Q. Dear Fred: We use China marker to lay out our templates on the material, but when the slab gets wet it can be hard to see the marked lines. Is there something out there more suitable to use in a wet process?
A. There are a number of products on the market. I, personally, like using the fine tip white out pens you can get at any office supply store or from most stone fabrication suppliers. You have to make sure the stone is dry before marking, but once the ink dries it should not come off when wet. I have had these markers stain some of the darker engineered stones so you may want to test them first on a scrap piece of stone.
Q. Dear Fred: I am having an argument with my shop foreman about the clearance required when not using a backsplash. He believes the stone should be tight up against the wall and I believe you should leave a gap to allow for expansion.
A. When not using a backsplash, you should leave a gap to allow for expansion. I use a ⅛-in. gap. If you are not using a backsplash, most tiles will cover the gap. On some projects, I have also cut into the drywall and then slid the stone underneath the drywall. This gives the install a custom look. Just make sure you discuss this option with your customer first.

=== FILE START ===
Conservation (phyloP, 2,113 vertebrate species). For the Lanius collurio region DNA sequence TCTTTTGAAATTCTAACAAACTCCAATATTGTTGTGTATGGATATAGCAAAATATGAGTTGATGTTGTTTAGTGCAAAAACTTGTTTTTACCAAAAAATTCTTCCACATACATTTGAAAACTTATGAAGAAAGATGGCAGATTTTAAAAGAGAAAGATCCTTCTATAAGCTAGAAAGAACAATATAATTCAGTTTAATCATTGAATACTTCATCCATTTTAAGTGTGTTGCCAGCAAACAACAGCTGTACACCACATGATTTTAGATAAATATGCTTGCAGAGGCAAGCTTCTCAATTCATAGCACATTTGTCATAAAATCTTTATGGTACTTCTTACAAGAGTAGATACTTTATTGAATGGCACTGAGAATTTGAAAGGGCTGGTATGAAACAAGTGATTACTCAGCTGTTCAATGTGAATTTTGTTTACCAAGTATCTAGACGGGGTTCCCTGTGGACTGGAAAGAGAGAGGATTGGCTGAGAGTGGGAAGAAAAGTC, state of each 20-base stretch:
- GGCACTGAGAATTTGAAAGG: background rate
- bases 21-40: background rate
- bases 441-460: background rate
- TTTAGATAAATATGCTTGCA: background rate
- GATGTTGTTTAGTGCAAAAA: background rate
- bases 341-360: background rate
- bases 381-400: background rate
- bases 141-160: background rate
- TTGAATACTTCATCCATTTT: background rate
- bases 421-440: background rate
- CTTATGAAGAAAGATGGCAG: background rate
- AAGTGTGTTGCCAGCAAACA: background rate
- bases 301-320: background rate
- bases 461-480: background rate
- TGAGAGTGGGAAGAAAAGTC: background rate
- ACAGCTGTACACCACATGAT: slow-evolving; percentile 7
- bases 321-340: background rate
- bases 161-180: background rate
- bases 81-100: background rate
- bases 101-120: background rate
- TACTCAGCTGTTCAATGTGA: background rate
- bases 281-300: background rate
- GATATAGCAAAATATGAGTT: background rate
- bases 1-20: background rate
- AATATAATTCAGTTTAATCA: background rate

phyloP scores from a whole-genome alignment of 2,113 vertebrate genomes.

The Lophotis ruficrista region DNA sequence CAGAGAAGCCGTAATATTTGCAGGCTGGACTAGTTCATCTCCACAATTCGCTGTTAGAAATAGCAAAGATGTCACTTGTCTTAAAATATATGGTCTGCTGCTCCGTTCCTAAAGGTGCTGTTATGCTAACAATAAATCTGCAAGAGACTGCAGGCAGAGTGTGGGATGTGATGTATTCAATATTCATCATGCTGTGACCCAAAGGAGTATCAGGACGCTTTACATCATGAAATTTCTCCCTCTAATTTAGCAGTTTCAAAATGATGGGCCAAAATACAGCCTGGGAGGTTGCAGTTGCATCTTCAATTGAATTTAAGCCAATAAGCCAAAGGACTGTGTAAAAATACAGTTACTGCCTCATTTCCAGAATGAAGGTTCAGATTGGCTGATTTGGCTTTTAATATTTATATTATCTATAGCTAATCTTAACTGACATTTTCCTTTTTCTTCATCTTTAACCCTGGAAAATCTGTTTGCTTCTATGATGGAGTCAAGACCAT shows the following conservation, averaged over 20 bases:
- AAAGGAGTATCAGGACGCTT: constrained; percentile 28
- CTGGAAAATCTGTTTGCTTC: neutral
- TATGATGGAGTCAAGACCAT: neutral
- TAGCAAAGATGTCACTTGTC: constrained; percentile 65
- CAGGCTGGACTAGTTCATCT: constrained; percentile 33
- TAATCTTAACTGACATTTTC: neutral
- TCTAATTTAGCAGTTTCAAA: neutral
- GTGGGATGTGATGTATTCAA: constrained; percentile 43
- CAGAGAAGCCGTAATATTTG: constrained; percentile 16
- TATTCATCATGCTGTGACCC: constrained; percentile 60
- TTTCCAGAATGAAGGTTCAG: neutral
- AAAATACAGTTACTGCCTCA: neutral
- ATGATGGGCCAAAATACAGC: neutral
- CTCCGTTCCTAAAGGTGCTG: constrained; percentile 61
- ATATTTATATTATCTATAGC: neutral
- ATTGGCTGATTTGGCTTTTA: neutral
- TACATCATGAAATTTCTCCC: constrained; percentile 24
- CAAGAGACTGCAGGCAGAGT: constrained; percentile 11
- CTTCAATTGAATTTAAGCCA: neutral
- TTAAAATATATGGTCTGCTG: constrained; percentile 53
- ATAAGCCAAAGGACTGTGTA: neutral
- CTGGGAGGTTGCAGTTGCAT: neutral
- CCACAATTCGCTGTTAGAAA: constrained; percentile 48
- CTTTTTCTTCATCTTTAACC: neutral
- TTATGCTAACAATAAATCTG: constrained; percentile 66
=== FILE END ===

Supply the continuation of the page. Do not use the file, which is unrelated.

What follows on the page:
Q. Dear Fred: How long should you keep your templates after the job is complete? We have been keeping all of our templates and are running out of space.
A. This is a difficult question and perhaps we should discuss if you need to keep them at all. I believe you should keep them for up to a year and here is why: Most construction warranties are one year. If the customer complains about something, you have the templates as backup. In addition, I have the customer sign off on the templates at the time of templating. You can have them sign or initial the actual template or have a separate form for them to sign off on.
Q. Dear Fred: We do a lot of remodels and don’t want to remove the existing countertops to template. Do you have any suggestions?
A. Ideally, you should remove the existing countertops but I do realize this is not always possible. In those cases, there are several things you can do. If it is a laminate top with the built-in splash, remove the splash with a hammer; then template on top of the existing countertop. The only problem here is you don’t know how out of plane or level the cabinets are. I would get under the cabinets and look carefully at how much the existing countertop is shimmed. This will give you an idea of how far out of plane the countertop is.
About the author: Frederick M. Hueston is a worldwide expert on tone installation, failures, fabrication and restoration. He heads up the leading stone inspection team in the industry at Stone Forensics (www.stoneforensics.com) and is the chief technical director for StonePRO Solutions (www.stoneprosolutions.com and www.stoneandtilepros.com).